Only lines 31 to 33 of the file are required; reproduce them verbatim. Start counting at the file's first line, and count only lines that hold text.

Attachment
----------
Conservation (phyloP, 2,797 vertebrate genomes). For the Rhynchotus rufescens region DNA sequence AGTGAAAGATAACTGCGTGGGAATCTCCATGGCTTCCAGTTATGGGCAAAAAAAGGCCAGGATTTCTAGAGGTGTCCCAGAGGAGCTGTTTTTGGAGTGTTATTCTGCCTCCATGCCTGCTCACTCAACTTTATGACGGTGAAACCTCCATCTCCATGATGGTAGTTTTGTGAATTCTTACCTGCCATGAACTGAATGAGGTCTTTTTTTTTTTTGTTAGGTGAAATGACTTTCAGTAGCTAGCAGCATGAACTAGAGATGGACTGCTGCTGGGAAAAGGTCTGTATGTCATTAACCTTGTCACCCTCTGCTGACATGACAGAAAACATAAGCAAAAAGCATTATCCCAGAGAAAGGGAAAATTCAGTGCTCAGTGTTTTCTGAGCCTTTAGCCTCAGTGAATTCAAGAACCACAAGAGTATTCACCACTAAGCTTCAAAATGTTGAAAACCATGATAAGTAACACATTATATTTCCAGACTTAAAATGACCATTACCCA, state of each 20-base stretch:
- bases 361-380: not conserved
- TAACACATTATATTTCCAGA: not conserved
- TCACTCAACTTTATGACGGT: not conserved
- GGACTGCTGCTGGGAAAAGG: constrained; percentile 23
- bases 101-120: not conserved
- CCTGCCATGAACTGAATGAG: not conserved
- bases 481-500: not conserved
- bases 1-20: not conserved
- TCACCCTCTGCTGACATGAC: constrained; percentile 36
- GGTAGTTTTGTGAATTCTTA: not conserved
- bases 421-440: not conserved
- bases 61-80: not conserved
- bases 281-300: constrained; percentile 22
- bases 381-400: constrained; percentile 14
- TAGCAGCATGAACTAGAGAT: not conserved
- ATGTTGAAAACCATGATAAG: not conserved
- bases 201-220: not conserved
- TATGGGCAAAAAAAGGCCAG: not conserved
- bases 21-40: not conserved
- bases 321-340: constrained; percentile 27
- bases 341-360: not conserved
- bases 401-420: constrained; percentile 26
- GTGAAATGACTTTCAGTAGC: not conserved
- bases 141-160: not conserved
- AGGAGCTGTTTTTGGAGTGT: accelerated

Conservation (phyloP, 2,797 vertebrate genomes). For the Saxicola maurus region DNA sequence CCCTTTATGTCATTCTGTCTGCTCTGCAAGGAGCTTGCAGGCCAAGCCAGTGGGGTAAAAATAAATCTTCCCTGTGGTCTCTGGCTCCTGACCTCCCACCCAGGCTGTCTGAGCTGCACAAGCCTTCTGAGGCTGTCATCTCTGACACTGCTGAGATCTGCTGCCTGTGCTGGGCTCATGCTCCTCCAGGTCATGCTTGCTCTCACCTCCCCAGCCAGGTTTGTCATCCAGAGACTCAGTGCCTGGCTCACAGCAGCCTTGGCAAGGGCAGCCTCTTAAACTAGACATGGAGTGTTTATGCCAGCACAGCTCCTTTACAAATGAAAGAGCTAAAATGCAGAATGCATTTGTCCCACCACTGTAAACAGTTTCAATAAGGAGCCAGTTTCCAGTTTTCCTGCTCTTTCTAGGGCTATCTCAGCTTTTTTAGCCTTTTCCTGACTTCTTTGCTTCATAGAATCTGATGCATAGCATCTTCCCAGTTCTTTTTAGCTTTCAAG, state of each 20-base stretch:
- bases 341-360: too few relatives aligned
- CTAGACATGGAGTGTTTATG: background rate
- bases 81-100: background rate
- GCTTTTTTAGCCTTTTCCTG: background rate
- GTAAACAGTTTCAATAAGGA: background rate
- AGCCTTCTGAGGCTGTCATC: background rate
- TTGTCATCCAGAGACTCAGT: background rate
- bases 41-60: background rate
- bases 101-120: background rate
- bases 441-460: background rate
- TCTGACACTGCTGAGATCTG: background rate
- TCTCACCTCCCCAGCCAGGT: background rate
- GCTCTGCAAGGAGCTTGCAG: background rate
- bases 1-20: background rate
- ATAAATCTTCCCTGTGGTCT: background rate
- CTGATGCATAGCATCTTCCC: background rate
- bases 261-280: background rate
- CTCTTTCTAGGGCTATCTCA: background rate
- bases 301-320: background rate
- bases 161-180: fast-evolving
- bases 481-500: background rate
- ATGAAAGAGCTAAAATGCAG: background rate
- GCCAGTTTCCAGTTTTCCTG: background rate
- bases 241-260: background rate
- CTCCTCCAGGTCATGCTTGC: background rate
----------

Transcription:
- GCTTTTTTAGCCTTTTCCTG: background rate
- GTAAACAGTTTCAATAAGGA: background rate
- AGCCTTCTGAGGCTGTCATC: background rate